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How does TypeScript Know Which Types are Compatible with Each Other? — Objects and Functions

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The advantage of TypeScript over JavaScript is that we can annotate data types of our variables, functions, and other entities with it. This lets us get auto-completion in our text editor and it also adds a compile step to building apps which means that compile-time checks can catch more errors like undefined error and unexpected data type errors that would otherwise be caught at runtime.

To do this, TypeScript checks if different variables have the same type according to the structure and other aspects of an entity, like the number of parameters and the type of each parameter and so on. In this article, we’ll look at how TypeScript determines which data types are compatible with each other.

TypeScript’s type system allows some operations that can’t be known at compile-time to be safe. A type system is sound when it doesn’t allow actions that aren’t known at compile time. However, since TypeScript is a superset of JavaScript, it has to allow some unsound actions to be done at compile-time.

Basic Type Compatibility

The most basic rule that TypeScript used to determine type compatibility is that if both types have the same structure, then it’s considered to be compatible types. Having the same structure means that both types have the same member names and each member has the same type. For example, if we have:

interface A {
  name: string;
  age: number;
}

interface B {
  name: string;
  age: number;
}

let x: A = { name: 'Joe', age: 10 };
let y: B = { name: 'Jane', age: 20 };
x = y;

Then TypeScript would accept the code and compile it since both interfaces A and B both have name and age as their fields and both name and age in both interfaces have the same type. Also, if an object has all the properties of a type and extra properties that aren’t in the interface, then the object can also be assigned to a variable without a type annotation, which can then be assigned to a variable with a set type. For instance, if we have the following code:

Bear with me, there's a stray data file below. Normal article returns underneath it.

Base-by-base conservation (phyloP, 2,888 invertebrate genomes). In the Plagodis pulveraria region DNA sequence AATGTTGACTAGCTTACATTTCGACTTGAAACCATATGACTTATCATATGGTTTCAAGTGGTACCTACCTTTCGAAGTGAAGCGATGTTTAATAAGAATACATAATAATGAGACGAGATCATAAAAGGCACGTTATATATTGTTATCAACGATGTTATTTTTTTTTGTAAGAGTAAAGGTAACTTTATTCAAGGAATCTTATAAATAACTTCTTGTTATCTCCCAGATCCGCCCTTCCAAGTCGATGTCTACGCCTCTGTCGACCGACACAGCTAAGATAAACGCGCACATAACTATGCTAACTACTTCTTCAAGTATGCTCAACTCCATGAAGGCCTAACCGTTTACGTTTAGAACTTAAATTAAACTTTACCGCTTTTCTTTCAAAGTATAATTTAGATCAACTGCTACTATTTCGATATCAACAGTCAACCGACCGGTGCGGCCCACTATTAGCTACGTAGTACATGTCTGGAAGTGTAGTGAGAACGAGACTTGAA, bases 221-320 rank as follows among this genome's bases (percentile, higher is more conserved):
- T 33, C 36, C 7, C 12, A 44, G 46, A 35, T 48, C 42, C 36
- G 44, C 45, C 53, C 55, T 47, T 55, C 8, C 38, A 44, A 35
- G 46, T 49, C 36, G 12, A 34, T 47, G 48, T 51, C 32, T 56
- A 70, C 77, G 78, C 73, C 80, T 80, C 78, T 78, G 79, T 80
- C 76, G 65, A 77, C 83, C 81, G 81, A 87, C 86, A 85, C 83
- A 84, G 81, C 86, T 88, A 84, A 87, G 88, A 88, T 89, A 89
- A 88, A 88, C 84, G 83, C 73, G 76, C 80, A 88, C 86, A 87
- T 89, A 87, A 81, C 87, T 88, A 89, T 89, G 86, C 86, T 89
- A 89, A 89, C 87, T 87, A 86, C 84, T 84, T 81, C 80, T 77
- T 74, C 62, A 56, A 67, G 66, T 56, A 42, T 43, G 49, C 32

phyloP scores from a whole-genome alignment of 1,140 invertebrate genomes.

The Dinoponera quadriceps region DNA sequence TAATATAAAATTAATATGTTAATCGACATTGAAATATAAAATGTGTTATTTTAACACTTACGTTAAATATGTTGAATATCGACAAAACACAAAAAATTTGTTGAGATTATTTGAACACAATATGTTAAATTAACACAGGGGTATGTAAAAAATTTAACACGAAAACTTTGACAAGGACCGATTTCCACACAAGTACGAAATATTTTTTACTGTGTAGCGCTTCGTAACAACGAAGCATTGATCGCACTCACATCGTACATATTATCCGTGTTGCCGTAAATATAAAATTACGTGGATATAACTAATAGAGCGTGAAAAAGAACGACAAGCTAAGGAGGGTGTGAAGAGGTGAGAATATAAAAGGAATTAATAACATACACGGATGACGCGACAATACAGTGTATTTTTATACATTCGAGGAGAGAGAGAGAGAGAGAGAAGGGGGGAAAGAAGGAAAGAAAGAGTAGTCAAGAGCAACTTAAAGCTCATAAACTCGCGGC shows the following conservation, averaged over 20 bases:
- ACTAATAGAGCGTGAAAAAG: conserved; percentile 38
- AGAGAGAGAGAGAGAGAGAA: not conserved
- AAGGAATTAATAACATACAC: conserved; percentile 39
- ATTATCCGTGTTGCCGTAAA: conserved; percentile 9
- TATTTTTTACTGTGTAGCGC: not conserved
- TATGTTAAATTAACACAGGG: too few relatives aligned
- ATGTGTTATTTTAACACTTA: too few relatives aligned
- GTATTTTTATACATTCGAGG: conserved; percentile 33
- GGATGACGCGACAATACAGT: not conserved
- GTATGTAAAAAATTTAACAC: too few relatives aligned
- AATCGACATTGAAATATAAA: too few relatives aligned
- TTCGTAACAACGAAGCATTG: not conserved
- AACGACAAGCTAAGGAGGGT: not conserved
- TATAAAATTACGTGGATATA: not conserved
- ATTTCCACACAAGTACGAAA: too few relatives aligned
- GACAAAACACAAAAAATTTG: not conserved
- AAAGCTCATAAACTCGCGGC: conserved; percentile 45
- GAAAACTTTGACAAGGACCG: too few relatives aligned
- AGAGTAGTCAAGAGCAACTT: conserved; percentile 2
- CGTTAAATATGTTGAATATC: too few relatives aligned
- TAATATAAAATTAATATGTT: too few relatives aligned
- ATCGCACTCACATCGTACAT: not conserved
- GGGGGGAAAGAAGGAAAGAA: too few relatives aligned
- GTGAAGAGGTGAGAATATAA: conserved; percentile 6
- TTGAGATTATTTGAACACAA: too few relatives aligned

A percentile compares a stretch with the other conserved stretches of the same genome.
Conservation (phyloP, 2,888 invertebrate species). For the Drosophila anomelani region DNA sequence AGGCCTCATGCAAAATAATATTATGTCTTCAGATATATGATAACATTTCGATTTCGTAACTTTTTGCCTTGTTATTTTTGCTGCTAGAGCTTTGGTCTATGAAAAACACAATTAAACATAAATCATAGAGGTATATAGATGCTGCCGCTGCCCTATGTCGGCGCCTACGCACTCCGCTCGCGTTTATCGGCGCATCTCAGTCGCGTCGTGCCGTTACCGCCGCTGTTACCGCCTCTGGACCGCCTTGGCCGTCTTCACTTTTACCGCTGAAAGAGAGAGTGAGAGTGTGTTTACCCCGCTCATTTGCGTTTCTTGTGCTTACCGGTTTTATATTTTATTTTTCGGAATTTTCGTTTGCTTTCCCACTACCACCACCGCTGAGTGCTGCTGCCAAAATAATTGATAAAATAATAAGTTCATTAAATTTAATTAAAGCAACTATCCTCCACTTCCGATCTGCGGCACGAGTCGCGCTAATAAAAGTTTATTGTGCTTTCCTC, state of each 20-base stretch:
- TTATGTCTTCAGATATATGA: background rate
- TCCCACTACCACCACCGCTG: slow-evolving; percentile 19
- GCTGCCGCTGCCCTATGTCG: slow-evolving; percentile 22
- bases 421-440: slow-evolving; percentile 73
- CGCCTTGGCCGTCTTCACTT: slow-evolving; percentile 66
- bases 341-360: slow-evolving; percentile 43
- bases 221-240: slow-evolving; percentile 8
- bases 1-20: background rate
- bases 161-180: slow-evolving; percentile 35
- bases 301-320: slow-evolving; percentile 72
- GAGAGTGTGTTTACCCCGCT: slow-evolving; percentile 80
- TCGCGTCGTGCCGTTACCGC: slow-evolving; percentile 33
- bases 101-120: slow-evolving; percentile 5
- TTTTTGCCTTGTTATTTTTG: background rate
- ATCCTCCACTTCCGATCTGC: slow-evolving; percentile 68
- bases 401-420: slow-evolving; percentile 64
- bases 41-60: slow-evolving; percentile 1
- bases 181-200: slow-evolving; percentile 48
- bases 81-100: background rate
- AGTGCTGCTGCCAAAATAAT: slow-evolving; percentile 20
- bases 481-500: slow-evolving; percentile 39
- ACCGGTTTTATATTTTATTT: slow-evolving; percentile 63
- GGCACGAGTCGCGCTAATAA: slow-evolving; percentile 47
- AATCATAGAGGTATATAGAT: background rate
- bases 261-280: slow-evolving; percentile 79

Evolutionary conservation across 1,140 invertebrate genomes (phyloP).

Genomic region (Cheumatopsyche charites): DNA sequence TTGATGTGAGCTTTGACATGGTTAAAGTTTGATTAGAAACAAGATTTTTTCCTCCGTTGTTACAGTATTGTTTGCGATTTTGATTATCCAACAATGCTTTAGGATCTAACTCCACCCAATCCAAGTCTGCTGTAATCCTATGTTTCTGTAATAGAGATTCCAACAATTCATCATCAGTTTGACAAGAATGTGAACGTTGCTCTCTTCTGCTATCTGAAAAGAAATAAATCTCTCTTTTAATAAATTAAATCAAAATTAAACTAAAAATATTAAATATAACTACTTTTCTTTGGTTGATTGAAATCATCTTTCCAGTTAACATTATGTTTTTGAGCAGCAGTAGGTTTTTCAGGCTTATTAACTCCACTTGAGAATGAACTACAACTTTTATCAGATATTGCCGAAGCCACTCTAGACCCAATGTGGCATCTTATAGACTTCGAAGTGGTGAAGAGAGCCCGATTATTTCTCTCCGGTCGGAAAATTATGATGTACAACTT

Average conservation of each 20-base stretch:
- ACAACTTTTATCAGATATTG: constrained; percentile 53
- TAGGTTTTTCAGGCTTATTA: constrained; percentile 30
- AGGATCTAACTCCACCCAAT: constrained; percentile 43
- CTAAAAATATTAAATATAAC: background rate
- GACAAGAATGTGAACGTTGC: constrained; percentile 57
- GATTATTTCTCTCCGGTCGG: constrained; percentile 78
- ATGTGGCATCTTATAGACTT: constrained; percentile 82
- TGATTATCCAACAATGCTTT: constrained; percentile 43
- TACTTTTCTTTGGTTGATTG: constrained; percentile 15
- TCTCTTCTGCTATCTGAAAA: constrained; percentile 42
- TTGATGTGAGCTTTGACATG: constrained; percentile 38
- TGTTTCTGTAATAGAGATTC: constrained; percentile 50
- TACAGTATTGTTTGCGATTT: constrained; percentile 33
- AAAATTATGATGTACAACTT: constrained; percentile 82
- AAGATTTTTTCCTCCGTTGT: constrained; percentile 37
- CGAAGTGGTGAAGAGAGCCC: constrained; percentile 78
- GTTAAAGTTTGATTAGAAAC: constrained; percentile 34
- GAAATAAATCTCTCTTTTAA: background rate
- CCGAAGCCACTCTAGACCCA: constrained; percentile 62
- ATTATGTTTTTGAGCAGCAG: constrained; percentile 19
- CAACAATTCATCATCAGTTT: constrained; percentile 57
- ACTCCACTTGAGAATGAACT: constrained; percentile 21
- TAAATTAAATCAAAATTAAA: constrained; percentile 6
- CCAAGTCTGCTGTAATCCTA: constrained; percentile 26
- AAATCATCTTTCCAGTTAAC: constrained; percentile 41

interface A {
  name: string;
  age: number;
}

let y: A;
let x = { name: 'Joe', age: 10, gender: 'male' };
y = x;

Where y has the data type A , then we can assign an object to a variable with the without a data type annotation, which is x , and then we can assign to y which has the type A . This is because only object literals have the excess property check. Variables do not have this check.

Likewise, data types of functions are also checked when assigning a function to a variable. We can pass in an object that has more properties than the type that type of the parameter. For example, we can write something like the following code:

interface Person {
  name: string;
  age: number;
}

let person = { name: 'Joe', age: 10, gender: 'male' };

function echo(person: Person) {
  return person;
}

echo(person);

The person object has a gender property that isn’t in the Person interface. but the person parameter in the echo function is of type Person . Given that, we can still pass in person into as the first argument of the echo function call. TypeScript doesn’t care if there’re extra properties in the argument that we pass in. On the other hand, if our argument has missing properties, then TypeScript will give us an error and won’t compile the code. For instance, if we have the following code:

interface Person {
  name: string;
  age: number;
}

let person = { name: 'Joe' };

function echo(person: Person) {
  return person;
}

echo(person);

Then we would get the error:

Argument of type '{ name: string; }' is not assignable to parameter of type 'Person'.

Property 'age' is missing in type '{ name: string; }' but required in type 'Person'.(2345)
input.ts(3, 3): 'age' is declared here.

The structural check for type compatibility is done recursively. So the same checks apply to objects with whatever nesting level it has. For example, if we have: